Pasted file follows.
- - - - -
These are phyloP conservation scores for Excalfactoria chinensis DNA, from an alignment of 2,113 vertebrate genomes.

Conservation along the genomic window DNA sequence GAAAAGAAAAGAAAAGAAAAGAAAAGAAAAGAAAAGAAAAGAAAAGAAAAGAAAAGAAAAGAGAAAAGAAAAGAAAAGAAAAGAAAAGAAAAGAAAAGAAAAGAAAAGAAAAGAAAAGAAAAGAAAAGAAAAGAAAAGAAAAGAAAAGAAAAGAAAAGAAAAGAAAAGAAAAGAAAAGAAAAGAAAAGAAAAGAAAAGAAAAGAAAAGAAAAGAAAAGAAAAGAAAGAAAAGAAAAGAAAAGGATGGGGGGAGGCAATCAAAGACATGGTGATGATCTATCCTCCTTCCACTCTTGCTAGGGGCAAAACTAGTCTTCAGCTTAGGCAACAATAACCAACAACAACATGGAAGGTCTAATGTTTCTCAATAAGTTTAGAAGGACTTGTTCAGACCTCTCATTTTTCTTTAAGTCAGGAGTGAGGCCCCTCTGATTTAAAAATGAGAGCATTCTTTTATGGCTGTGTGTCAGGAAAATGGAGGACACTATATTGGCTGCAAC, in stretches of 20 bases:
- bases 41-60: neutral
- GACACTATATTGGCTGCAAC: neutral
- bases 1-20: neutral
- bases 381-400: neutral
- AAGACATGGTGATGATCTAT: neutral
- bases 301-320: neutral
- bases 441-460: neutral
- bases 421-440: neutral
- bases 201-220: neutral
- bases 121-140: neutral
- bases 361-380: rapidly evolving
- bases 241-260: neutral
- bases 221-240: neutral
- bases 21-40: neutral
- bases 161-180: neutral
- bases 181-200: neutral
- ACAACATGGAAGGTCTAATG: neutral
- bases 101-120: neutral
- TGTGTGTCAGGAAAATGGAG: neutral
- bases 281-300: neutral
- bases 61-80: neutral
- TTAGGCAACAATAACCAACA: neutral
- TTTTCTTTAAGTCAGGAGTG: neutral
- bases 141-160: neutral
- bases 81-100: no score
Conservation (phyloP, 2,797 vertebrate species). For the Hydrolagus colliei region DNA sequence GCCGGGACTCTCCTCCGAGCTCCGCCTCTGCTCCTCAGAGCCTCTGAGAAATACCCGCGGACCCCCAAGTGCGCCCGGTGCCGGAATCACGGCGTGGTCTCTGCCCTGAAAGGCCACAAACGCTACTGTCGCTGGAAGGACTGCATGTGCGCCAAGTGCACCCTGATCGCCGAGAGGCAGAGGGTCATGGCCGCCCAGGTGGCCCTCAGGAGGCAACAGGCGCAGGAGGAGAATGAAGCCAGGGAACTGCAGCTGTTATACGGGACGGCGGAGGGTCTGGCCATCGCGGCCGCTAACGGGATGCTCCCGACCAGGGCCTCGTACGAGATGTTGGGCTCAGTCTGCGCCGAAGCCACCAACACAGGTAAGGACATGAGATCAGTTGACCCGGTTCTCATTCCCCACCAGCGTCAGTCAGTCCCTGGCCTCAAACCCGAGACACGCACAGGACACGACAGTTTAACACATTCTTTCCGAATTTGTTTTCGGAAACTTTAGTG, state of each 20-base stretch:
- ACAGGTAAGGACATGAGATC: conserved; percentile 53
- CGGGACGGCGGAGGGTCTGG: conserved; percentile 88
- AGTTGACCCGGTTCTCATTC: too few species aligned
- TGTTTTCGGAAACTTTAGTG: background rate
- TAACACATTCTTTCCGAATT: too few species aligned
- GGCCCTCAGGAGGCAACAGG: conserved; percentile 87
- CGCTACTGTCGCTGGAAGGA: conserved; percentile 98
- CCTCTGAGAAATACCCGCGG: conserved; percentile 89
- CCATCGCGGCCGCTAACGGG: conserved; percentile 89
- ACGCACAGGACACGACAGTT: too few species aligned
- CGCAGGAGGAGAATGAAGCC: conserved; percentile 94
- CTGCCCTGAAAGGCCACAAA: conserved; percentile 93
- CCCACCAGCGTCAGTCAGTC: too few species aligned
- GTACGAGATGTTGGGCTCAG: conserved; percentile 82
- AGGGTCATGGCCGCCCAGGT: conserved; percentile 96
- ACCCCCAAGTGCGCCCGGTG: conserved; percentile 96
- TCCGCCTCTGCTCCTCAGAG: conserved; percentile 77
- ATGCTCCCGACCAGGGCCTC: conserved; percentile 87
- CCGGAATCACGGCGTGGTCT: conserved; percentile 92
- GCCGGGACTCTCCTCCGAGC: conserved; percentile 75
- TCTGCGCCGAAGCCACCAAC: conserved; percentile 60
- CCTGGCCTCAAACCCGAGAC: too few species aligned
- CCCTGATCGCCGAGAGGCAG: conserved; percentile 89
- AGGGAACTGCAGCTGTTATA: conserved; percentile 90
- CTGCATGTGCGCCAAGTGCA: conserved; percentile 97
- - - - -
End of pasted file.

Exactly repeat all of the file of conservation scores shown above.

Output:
These are phyloP conservation scores for Excalfactoria chinensis DNA, from an alignment of 2,113 vertebrate genomes.

Conservation along the genomic window DNA sequence GAAAAGAAAAGAAAAGAAAAGAAAAGAAAAGAAAAGAAAAGAAAAGAAAAGAAAAGAAAAGAGAAAAGAAAAGAAAAGAAAAGAAAAGAAAAGAAAAGAAAAGAAAAGAAAAGAAAAGAAAAGAAAAGAAAAGAAAAGAAAAGAAAAGAAAAGAAAAGAAAAGAAAAGAAAAGAAAAGAAAAGAAAAGAAAAGAAAAGAAAAGAAAAGAAAAGAAAAGAAAAGAAAGAAAAGAAAAGAAAAGGATGGGGGGAGGCAATCAAAGACATGGTGATGATCTATCCTCCTTCCACTCTTGCTAGGGGCAAAACTAGTCTTCAGCTTAGGCAACAATAACCAACAACAACATGGAAGGTCTAATGTTTCTCAATAAGTTTAGAAGGACTTGTTCAGACCTCTCATTTTTCTTTAAGTCAGGAGTGAGGCCCCTCTGATTTAAAAATGAGAGCATTCTTTTATGGCTGTGTGTCAGGAAAATGGAGGACACTATATTGGCTGCAAC, in stretches of 20 bases:
- bases 41-60: neutral
- GACACTATATTGGCTGCAAC: neutral
- bases 1-20: neutral
- bases 381-400: neutral
- AAGACATGGTGATGATCTAT: neutral
- bases 301-320: neutral
- bases 441-460: neutral
- bases 421-440: neutral
- bases 201-220: neutral
- bases 121-140: neutral
- bases 361-380: rapidly evolving
- bases 241-260: neutral
- bases 221-240: neutral
- bases 21-40: neutral
- bases 161-180: neutral
- bases 181-200: neutral
- ACAACATGGAAGGTCTAATG: neutral
- bases 101-120: neutral
- TGTGTGTCAGGAAAATGGAG: neutral
- bases 281-300: neutral
- bases 61-80: neutral
- TTAGGCAACAATAACCAACA: neutral
- TTTTCTTTAAGTCAGGAGTG: neutral
- bases 141-160: neutral
- bases 81-100: no score
Conservation (phyloP, 2,797 vertebrate species). For the Hydrolagus colliei region DNA sequence GCCGGGACTCTCCTCCGAGCTCCGCCTCTGCTCCTCAGAGCCTCTGAGAAATACCCGCGGACCCCCAAGTGCGCCCGGTGCCGGAATCACGGCGTGGTCTCTGCCCTGAAAGGCCACAAACGCTACTGTCGCTGGAAGGACTGCATGTGCGCCAAGTGCACCCTGATCGCCGAGAGGCAGAGGGTCATGGCCGCCCAGGTGGCCCTCAGGAGGCAACAGGCGCAGGAGGAGAATGAAGCCAGGGAACTGCAGCTGTTATACGGGACGGCGGAGGGTCTGGCCATCGCGGCCGCTAACGGGATGCTCCCGACCAGGGCCTCGTACGAGATGTTGGGCTCAGTCTGCGCCGAAGCCACCAACACAGGTAAGGACATGAGATCAGTTGACCCGGTTCTCATTCCCCACCAGCGTCAGTCAGTCCCTGGCCTCAAACCCGAGACACGCACAGGACACGACAGTTTAACACATTCTTTCCGAATTTGTTTTCGGAAACTTTAGTG, state of each 20-base stretch:
- ACAGGTAAGGACATGAGATC: conserved; percentile 53
- CGGGACGGCGGAGGGTCTGG: conserved; percentile 88
- AGTTGACCCGGTTCTCATTC: too few species aligned
- TGTTTTCGGAAACTTTAGTG: background rate
- TAACACATTCTTTCCGAATT: too few species aligned
- GGCCCTCAGGAGGCAACAGG: conserved; percentile 87
- CGCTACTGTCGCTGGAAGGA: conserved; percentile 98
- CCTCTGAGAAATACCCGCGG: conserved; percentile 89
- CCATCGCGGCCGCTAACGGG: conserved; percentile 89
- ACGCACAGGACACGACAGTT: too few species aligned
- CGCAGGAGGAGAATGAAGCC: conserved; percentile 94
- CTGCCCTGAAAGGCCACAAA: conserved; percentile 93
- CCCACCAGCGTCAGTCAGTC: too few species aligned
- GTACGAGATGTTGGGCTCAG: conserved; percentile 82
- AGGGTCATGGCCGCCCAGGT: conserved; percentile 96
- ACCCCCAAGTGCGCCCGGTG: conserved; percentile 96
- TCCGCCTCTGCTCCTCAGAG: conserved; percentile 77
- ATGCTCCCGACCAGGGCCTC: conserved; percentile 87
- CCGGAATCACGGCGTGGTCT: conserved; percentile 92
- GCCGGGACTCTCCTCCGAGC: conserved; percentile 75
- TCTGCGCCGAAGCCACCAAC: conserved; percentile 60
- CCTGGCCTCAAACCCGAGAC: too few species aligned
- CCCTGATCGCCGAGAGGCAG: conserved; percentile 89
- AGGGAACTGCAGCTGTTATA: conserved; percentile 90
- CTGCATGTGCGCCAAGTGCA: conserved; percentile 97